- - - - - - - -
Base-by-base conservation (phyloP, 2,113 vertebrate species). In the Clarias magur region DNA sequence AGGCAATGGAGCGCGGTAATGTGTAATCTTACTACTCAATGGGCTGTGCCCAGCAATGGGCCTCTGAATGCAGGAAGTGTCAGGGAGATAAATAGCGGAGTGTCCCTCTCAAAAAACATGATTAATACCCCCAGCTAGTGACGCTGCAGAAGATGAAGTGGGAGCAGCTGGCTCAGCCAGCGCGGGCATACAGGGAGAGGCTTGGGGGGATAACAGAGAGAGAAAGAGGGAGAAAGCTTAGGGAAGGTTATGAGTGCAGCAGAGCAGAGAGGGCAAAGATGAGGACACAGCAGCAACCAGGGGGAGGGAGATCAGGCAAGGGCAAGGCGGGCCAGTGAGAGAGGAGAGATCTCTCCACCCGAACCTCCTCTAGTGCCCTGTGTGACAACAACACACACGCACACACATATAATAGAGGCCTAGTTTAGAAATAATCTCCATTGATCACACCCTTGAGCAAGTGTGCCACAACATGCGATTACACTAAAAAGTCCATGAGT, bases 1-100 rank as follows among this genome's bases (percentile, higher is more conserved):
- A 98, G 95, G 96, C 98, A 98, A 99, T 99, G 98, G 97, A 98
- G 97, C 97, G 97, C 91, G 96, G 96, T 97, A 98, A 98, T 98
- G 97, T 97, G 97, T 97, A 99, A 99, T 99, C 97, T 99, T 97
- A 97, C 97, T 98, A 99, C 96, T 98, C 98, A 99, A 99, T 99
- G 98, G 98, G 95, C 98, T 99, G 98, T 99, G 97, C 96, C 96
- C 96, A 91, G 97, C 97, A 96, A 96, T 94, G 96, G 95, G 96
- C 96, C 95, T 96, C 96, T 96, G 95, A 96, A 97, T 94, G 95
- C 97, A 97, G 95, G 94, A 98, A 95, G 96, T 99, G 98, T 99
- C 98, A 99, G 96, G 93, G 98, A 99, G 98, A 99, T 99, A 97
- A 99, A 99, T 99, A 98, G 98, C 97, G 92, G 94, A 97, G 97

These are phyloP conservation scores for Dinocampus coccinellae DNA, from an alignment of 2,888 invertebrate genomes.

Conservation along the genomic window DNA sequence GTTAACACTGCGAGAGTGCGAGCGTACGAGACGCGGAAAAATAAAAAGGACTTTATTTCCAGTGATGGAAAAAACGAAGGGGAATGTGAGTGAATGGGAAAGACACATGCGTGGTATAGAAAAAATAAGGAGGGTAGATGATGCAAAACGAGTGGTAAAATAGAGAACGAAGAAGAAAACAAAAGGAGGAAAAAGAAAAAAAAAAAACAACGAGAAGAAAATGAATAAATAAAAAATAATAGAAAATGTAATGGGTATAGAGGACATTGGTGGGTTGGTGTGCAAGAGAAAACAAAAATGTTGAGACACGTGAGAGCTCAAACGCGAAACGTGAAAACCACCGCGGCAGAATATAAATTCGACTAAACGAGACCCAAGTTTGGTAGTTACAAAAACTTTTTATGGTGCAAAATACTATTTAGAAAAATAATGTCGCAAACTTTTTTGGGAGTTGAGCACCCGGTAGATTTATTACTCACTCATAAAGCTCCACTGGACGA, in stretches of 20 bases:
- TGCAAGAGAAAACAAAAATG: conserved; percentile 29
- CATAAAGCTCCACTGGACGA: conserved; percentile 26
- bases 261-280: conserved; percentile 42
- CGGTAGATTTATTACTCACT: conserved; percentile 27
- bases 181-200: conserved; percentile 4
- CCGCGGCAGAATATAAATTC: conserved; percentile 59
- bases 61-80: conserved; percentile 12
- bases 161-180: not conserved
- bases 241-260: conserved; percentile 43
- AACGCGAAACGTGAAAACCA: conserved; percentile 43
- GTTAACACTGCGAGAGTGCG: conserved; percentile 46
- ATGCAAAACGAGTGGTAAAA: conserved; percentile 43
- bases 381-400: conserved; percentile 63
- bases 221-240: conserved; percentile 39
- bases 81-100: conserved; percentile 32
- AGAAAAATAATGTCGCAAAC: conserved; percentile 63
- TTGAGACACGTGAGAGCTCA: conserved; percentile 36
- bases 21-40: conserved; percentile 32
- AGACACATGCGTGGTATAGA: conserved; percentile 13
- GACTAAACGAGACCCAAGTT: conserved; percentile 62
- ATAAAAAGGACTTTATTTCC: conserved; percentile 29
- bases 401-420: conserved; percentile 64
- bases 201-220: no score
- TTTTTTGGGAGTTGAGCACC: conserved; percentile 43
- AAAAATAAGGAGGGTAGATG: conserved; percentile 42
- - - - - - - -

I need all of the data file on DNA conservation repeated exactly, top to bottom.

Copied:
Base-by-base conservation (phyloP, 2,113 vertebrate species). In the Clarias magur region DNA sequence AGGCAATGGAGCGCGGTAATGTGTAATCTTACTACTCAATGGGCTGTGCCCAGCAATGGGCCTCTGAATGCAGGAAGTGTCAGGGAGATAAATAGCGGAGTGTCCCTCTCAAAAAACATGATTAATACCCCCAGCTAGTGACGCTGCAGAAGATGAAGTGGGAGCAGCTGGCTCAGCCAGCGCGGGCATACAGGGAGAGGCTTGGGGGGATAACAGAGAGAGAAAGAGGGAGAAAGCTTAGGGAAGGTTATGAGTGCAGCAGAGCAGAGAGGGCAAAGATGAGGACACAGCAGCAACCAGGGGGAGGGAGATCAGGCAAGGGCAAGGCGGGCCAGTGAGAGAGGAGAGATCTCTCCACCCGAACCTCCTCTAGTGCCCTGTGTGACAACAACACACACGCACACACATATAATAGAGGCCTAGTTTAGAAATAATCTCCATTGATCACACCCTTGAGCAAGTGTGCCACAACATGCGATTACACTAAAAAGTCCATGAGT, bases 1-100 rank as follows among this genome's bases (percentile, higher is more conserved):
- A 98, G 95, G 96, C 98, A 98, A 99, T 99, G 98, G 97, A 98
- G 97, C 97, G 97, C 91, G 96, G 96, T 97, A 98, A 98, T 98
- G 97, T 97, G 97, T 97, A 99, A 99, T 99, C 97, T 99, T 97
- A 97, C 97, T 98, A 99, C 96, T 98, C 98, A 99, A 99, T 99
- G 98, G 98, G 95, C 98, T 99, G 98, T 99, G 97, C 96, C 96
- C 96, A 91, G 97, C 97, A 96, A 96, T 94, G 96, G 95, G 96
- C 96, C 95, T 96, C 96, T 96, G 95, A 96, A 97, T 94, G 95
- C 97, A 97, G 95, G 94, A 98, A 95, G 96, T 99, G 98, T 99
- C 98, A 99, G 96, G 93, G 98, A 99, G 98, A 99, T 99, A 97
- A 99, A 99, T 99, A 98, G 98, C 97, G 92, G 94, A 97, G 97

These are phyloP conservation scores for Dinocampus coccinellae DNA, from an alignment of 2,888 invertebrate genomes.

Conservation along the genomic window DNA sequence GTTAACACTGCGAGAGTGCGAGCGTACGAGACGCGGAAAAATAAAAAGGACTTTATTTCCAGTGATGGAAAAAACGAAGGGGAATGTGAGTGAATGGGAAAGACACATGCGTGGTATAGAAAAAATAAGGAGGGTAGATGATGCAAAACGAGTGGTAAAATAGAGAACGAAGAAGAAAACAAAAGGAGGAAAAAGAAAAAAAAAAAACAACGAGAAGAAAATGAATAAATAAAAAATAATAGAAAATGTAATGGGTATAGAGGACATTGGTGGGTTGGTGTGCAAGAGAAAACAAAAATGTTGAGACACGTGAGAGCTCAAACGCGAAACGTGAAAACCACCGCGGCAGAATATAAATTCGACTAAACGAGACCCAAGTTTGGTAGTTACAAAAACTTTTTATGGTGCAAAATACTATTTAGAAAAATAATGTCGCAAACTTTTTTGGGAGTTGAGCACCCGGTAGATTTATTACTCACTCATAAAGCTCCACTGGACGA, in stretches of 20 bases:
- TGCAAGAGAAAACAAAAATG: conserved; percentile 29
- CATAAAGCTCCACTGGACGA: conserved; percentile 26
- bases 261-280: conserved; percentile 42
- CGGTAGATTTATTACTCACT: conserved; percentile 27
- bases 181-200: conserved; percentile 4
- CCGCGGCAGAATATAAATTC: conserved; percentile 59
- bases 61-80: conserved; percentile 12
- bases 161-180: not conserved
- bases 241-260: conserved; percentile 43
- AACGCGAAACGTGAAAACCA: conserved; percentile 43
- GTTAACACTGCGAGAGTGCG: conserved; percentile 46
- ATGCAAAACGAGTGGTAAAA: conserved; percentile 43
- bases 381-400: conserved; percentile 63
- bases 221-240: conserved; percentile 39
- bases 81-100: conserved; percentile 32
- AGAAAAATAATGTCGCAAAC: conserved; percentile 63
- TTGAGACACGTGAGAGCTCA: conserved; percentile 36
- bases 21-40: conserved; percentile 32
- AGACACATGCGTGGTATAGA: conserved; percentile 13
- GACTAAACGAGACCCAAGTT: conserved; percentile 62
- ATAAAAAGGACTTTATTTCC: conserved; percentile 29
- bases 401-420: conserved; percentile 64
- bases 201-220: no score
- TTTTTTGGGAGTTGAGCACC: conserved; percentile 43
- AAAAATAAGGAGGGTAGATG: conserved; percentile 42